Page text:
Habitat or Grassland Easements
Habitat easements generally protect both grassland and wetland habitat, but again the property remains in private control and ownership, and the landowner allows access. The landowner may be offered one of several options. The first option is complete protection of wetlands and grassland on their property. With this easement, the government purchases the rights to graze, hay, farm, drain, and harvest seed from the property. Two other options allow the landowner to either hay or graze. With any of these options, the landowner receives a one-time payment for the rights that the U.S. Fish and Wildlife Service purchases from them. The haying and grazing option allows the landowner to hay after July 15 and graze, but the U.S. Fish and Wildlife Service purchases the rights to farm and drain.
- The haying option purchases all of the above rights except the right to hay or harvest seed. The landowner can hay or harvest seed after July 15th each year, which allows most ground nesting birds to hatch their eggs before any cutting is done.
- The grazing option allows the landowner to graze the land with no restrictions, but the U.S. Fish and Wildlife Service still purchases the rights to hay, harvest seed, farm, and drain.
If any of these options to protect your land and provide habitat for migratory birds and prairie specialists sound appealing to you, please contact the Fergus Falls Wetland Management District for more information about these programs. Call 218-739-2291.
Trapping Occurs on this Wetland Management District
Trapping is a wildlife management tool used on some
national wildlife refuge
national wildlife refuge
A national wildlife refuge is typically a contiguous area of land and water managed by the U.S. Fish and Wildlife Service for the conservation and, where appropriate, restoration of fish, wildlife and plant resources and their habitats for the benefit of present and future generations of Americans.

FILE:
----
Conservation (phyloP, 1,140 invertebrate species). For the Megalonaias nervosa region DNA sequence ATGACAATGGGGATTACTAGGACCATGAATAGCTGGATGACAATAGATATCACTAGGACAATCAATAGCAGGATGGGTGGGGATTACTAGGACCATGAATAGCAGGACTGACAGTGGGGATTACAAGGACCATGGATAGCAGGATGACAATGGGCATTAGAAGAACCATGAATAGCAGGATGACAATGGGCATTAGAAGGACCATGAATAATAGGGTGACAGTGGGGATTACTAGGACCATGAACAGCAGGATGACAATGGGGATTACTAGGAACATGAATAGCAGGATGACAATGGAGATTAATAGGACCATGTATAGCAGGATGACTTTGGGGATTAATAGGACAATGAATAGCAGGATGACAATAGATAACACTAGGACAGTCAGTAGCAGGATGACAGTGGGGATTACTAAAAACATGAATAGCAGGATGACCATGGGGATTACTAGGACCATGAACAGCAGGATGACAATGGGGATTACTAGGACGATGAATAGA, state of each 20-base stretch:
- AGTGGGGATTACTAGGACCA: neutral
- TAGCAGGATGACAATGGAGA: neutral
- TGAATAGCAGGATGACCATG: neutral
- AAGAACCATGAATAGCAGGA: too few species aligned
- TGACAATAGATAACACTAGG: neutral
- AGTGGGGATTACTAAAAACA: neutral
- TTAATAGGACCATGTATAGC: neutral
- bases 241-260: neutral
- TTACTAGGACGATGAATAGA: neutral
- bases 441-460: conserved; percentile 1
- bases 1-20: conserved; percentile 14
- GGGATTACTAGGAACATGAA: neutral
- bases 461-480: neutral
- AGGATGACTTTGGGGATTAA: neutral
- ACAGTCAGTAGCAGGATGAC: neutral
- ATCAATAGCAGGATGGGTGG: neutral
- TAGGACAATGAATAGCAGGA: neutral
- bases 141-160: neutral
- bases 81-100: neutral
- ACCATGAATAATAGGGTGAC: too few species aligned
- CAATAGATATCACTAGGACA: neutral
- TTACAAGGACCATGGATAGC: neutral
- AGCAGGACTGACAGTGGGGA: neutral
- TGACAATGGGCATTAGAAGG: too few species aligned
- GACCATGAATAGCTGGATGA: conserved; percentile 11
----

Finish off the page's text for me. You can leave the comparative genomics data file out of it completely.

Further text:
Learn more about national wildlife refuge system lands. Trapping may be used to protect endangered and threatened species or migratory birds or to control certain wildlife populations. The U.S. Fish and Wildlife Service also views trapping as a legitimate recreational and economic activity when there are harvestable surpluses of fur-bearing mammals. Outside of Alaska, refuge system lands that permit trapping as a recreational use may require trappers to obtain a special use permit. Signs are posted at district offices where trapping occurs. Contact the district manager for specific regulations.
U.S. Fish and Wildlife Service law enforcement officers have a wide variety of duties and responsibilities. Officers help visitors understand and obey wildlife protection laws. They work closely with state and local government offices to enforce federal, state and refuge hunting regulations that protect migratory birds and other game species from illegal take and preserve legitimate hunting opportunities. Thank you for caring about wild places and wild things. You can help by reporting injured wildlife, wildlife crimes or suspicious activity to our office.
Laws and Regulations
Fergus Falls Wetland Management District conserves wildlife and natural habitats through a variety of national laws created by Congress in Washington D.C. The district also enforces more localized rules and regulations to help ensure that your visit is safe and enjoyable. Thank you for helping wildlife by familiarizing yourself with the activities you can participate in on these special lands and waters.